Pitor Glogowski won Mythic Championship VII with Jund Sacrifice, defeating Brad Nelson on Simic Flash two games to one in the Grand Finals.

Glogowski started the tournament with a bye into Day 2 as the winner of the Sapphire Division in the Magic Pro League’s Eldraine Split. He then proceeded to win five straight matches to make the Top 8 and cruised through the double elimination bracket without dropping a match, going undefeated in his victory at Mythic Championship VII.

The Mythic Championship VII Top 8 bracket.

Standard at Mythic Championship VII

The banning of Oko, Thief of Crowns, Once Upon a Time, and Veil of Summer after Mythic Championship VI had a dramatic impact on the Standard metagame at Mythic Championship VII.

The most popular archetype were Sacrifice variations based on the Cauldron Familiar / Witch’s Oven combo. Sacrifice decks made up 28.3% of the field, with Glogowski’s Jund Sacrifice being the most popular at 13.4%, followed by Golgari Sacrifice at 10.4% and Rakdos Sacrifice at 4.5%.

Standard Jund Sacrifice by Piotr Glogowski

Creatures (23)
Cauldron Familiar
Gilded Goose
Mayhem Devil
Murderous Rider
Thrashing Brontodon
Korvold, Fae-Cursed King
Massacre Girl
Beanstalk Giant

Spells (4)
Casualties of War

Artifacts (4)
Witch’s Oven

Enchantments (4)
Trail of Crumbs
Lands (25)
Blood Crypt
Castle Locthwain
Fabled Passage
Overgrown Tomb
Stomping Ground

Sideboard (15)
Lovestruck Beast
Murderous Rider
Thrashing Brontodon
Deathless Knight
Wicked Wolf
Korvold, Fae-Cursed King
Massacre Girl

The Jund Sacrifice variation leverages both Trail of Crumbs and Korvold, Fae-Cursed King to churn through its library with its Cauldron Familiar / Witch’s Oven engine. Eventually, the deck kills through a combination of Cauldron Familiar drains, Mayhem Devil pings, and giant Korvold, Fae-Cursed King attacks.

The most popular single deck was Jeskai Fires at 17.9% of the field, which is built to play a Turn 4 Fires of Invention and follow it up with free threats like Cavalier of Flames and Cavalier of Gales to overwhelm the opponent. Seth Manfield predicted that Jeskai Fires would be very popular and convinced teammates Brad Nelson and Javier Dominguez to play his own take on Simic Flash, a deck with a great Jeskai Fires matchup—and all three players piloted the deck to the Top 8.

Standard Simic Flash by Brad Nelson

Creatures (15)
Hydroid Krasis
Paradise Druid
Brazen Borrower
Frilled Mystic
Nightpack Ambusher

Planeswalkers (4)
Nissa, Who Shakes the World

Spells (15)
Aether Gust
Growth Spiral
Mystical Dispute
Sinister Sabotage
Lands (26)
Breeding Pool
Castle Vantress
Fabled Passage
Temple of Mystery

Sideboard (15)
Aether Gust
Hydroid Krasis
Kenrith’s Transformation
Sorcerous Spyglass
Crushing Canopy
Lovestruck Beast
Mystical Dispute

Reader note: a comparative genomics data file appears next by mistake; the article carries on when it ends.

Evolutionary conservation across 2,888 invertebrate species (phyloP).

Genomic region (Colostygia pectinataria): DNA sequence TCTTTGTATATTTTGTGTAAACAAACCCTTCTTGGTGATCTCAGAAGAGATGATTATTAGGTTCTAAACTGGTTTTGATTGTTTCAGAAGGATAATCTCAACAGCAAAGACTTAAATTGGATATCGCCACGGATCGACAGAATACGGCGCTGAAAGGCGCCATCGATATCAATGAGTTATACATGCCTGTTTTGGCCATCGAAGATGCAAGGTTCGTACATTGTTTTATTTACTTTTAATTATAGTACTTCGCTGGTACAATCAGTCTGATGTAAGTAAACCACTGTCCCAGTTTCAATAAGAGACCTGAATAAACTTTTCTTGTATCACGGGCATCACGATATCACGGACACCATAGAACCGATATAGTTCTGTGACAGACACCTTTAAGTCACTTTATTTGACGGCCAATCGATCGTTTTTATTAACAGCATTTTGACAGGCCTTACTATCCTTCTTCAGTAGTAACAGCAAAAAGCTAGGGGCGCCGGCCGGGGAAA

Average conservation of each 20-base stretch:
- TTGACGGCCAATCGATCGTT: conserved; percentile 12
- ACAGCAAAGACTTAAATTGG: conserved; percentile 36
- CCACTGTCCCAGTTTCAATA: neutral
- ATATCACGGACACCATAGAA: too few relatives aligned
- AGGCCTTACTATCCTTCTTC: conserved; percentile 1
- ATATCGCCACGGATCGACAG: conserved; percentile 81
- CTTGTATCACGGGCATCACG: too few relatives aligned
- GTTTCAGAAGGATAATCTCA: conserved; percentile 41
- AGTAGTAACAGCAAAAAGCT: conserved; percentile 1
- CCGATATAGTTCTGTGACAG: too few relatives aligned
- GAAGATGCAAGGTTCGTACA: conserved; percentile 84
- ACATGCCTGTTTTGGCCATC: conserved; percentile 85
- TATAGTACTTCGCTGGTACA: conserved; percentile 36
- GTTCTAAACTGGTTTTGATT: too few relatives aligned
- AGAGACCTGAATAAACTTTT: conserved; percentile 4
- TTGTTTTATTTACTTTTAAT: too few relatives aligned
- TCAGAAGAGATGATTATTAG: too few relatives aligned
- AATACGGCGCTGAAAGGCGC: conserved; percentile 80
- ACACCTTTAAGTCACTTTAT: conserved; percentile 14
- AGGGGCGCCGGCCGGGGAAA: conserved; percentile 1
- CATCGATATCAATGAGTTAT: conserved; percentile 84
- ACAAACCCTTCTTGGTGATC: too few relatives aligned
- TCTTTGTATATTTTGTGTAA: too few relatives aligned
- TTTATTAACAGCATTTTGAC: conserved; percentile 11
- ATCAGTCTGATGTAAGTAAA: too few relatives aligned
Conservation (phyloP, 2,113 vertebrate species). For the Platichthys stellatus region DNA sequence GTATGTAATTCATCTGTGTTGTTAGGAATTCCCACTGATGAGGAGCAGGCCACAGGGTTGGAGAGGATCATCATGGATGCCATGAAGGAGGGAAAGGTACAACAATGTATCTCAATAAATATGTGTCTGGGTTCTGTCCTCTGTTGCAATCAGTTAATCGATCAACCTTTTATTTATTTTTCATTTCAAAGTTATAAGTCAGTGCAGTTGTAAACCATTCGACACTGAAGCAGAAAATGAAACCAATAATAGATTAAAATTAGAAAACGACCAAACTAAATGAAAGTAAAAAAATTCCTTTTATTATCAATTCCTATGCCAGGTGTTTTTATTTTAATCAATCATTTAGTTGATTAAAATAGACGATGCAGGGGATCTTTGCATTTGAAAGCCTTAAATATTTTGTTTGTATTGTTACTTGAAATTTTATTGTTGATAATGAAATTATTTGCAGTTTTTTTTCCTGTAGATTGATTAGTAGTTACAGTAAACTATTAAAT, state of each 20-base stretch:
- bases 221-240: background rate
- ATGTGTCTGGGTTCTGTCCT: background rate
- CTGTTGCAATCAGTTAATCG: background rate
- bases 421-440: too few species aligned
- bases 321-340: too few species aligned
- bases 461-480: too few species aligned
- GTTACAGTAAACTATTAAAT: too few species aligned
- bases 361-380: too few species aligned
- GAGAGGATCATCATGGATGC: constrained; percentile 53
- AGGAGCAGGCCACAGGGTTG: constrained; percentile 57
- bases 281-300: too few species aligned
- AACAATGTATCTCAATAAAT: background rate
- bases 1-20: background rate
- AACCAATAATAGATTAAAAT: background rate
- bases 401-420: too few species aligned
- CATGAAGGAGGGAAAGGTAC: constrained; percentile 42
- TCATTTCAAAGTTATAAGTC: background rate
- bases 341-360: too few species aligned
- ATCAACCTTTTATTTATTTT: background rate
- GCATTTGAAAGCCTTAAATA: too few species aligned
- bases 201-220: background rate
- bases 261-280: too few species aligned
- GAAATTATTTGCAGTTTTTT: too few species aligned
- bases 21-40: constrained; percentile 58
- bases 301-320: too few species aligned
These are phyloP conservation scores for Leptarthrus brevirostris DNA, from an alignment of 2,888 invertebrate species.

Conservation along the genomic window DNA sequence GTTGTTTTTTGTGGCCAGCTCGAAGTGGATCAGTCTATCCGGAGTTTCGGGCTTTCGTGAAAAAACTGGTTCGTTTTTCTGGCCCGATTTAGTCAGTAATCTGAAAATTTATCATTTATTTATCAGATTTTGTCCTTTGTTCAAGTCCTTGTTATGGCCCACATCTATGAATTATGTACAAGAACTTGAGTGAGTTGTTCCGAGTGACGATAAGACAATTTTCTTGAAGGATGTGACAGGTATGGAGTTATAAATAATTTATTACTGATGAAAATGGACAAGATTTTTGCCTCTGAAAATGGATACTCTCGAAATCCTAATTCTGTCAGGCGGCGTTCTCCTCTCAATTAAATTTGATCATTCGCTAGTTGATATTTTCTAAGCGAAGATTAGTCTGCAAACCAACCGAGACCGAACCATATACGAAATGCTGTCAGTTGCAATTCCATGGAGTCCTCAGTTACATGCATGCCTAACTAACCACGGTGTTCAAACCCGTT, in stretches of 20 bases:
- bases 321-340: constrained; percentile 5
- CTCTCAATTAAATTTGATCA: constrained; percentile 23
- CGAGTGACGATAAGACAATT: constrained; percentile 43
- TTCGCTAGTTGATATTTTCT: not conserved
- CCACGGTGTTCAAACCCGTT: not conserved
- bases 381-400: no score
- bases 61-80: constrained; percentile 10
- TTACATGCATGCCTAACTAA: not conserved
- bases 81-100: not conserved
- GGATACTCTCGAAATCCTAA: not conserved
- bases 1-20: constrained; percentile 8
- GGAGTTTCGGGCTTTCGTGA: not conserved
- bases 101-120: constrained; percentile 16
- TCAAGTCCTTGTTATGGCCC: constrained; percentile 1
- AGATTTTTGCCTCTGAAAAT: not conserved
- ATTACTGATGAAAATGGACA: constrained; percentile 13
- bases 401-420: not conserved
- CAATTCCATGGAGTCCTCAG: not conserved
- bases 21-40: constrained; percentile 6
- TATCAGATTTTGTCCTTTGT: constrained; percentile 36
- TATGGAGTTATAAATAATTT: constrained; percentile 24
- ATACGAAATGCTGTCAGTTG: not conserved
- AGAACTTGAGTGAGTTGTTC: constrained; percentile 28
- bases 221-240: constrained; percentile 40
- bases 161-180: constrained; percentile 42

Chemister’s Insight

The Grand Finals

But the countermagic-heavy Simic Flash deck has a poor matchup against the powerful card draw engine in the Sacrifice variants that play Trail of Crumbs—exactly what Glogowski was playing. And since Nelson had advanced from the Lower Bracket, he would have to defeat Glogowski twice to win the Mythic Championship.

Despite the matchup disadvantage, Nelson was able to to win Game 1 by baiting Glogowski’s removal spell with an end-of-turn Turn 3 Nightpack Ambusher into a Turn 4 Nissa, Who Shakes the World. Nelson was able to protect his Nissa by untapping a Breeding Pool with Nissa’s +1, allowing him to keep up the mana for a key Aether Gust on Glogowski’s follow-up Casualties of War.

Glogowski began Game 2 with Gilded Goose into Trail of Crumbs and then used a Duress to take Nelson’s only threat, a Nissa, Who Shakes the World. Nelson continued to flood out while Glogowski quickly found a Mayhem Devil, after which Nelson drew another land a conceded the game.

Nelson kept a very slow hand in Game 3 with some countermagic and a Nissa, while Glogowski kept a hand with his entire card draw engine: Cauldron Familiar, Witch’s Oven, Trail of Crumbs, and Gilded Goose. But Glogowski couldn’t find any early pressure, giving Nelson time to cast his Nissa, Who Shakes the World on Turn 5.

Glogowski had a Swift End to remove Nissa—but Nelson immediately drew and played a second copy. Glogowski dug with his draw engine, found a Mayhem Devil, and strung enough sacrifices together to ping down Nissa. Nelson drew an Aether Gust for his turn, emoted and roped in good fun, and then conceded the game, match, and Mythic Championship VII to Piotr Glogowski.

World Championship XXVI, 2020 Magic Pro League and Rivals League

Mythic Championship VII marked the end of the 2019 Magic Pro League season, making it the last chance for players to earn Mythic Points for World Championship XXVI (previously the 2019 World Championship) and the 2020 Magic Pro League season.

Nine of the 16 slots for World Championship XXVI were filled before Mythic Championship VII began by the reigning World Championship Javier Dominguez, the winners of the first six Mythic Championships, and two of the Top 4 Challengers. By the end of the tournament, another Mythic Champion had been crowned, the final two Top 4 Challengers were settled, and the Top 4 Magic Pro League members were finalized, locking in the full field of 16 players that will play in Honolulu, Hawaii in February.

The field for World Championship XXVI.

Likewise, the 24-player roster for the Magic Pro League’s 2020 season was determined at the end of Mythic Championship VII, as were the invites to the 32-player Magic Rivals League. (Four additional players will be added to the Rivals League via discretionary invites.)

Don't Miss Out!

Sign up for the Hipsters Newsletter for weekly updates.